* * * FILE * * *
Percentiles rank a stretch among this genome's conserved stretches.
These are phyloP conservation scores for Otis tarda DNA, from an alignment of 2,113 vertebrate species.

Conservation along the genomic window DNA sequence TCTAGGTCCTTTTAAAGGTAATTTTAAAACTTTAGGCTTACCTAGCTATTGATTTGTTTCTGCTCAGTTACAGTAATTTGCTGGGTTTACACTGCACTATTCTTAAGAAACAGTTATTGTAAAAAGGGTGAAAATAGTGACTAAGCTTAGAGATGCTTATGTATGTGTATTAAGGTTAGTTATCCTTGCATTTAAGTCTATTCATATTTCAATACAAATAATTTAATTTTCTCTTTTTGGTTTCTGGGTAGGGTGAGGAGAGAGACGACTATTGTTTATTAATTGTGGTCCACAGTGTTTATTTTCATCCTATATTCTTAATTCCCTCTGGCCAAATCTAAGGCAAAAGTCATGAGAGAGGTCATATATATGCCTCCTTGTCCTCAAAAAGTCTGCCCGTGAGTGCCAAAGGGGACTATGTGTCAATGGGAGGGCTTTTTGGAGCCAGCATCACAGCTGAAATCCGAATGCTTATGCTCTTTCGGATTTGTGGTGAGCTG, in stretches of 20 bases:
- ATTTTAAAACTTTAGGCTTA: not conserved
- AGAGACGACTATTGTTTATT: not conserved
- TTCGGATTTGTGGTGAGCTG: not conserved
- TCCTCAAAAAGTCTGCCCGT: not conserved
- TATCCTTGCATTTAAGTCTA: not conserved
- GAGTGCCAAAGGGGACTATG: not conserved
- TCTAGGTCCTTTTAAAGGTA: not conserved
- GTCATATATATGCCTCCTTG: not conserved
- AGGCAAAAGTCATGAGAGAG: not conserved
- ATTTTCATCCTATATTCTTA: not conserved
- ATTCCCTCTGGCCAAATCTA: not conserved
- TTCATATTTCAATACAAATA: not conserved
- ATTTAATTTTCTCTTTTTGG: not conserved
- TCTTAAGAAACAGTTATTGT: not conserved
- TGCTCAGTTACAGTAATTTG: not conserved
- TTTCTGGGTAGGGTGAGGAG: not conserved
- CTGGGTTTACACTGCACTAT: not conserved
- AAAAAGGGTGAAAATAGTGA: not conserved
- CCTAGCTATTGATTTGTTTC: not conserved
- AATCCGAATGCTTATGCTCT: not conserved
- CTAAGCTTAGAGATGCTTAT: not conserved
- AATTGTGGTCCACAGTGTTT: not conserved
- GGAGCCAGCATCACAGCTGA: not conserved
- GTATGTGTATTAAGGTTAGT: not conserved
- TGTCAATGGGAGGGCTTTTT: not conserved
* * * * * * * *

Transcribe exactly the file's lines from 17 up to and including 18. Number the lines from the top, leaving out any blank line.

- TCTTAAGAAACAGTTATTGT: not conserved
- TGCTCAGTTACAGTAATTTG: not conserved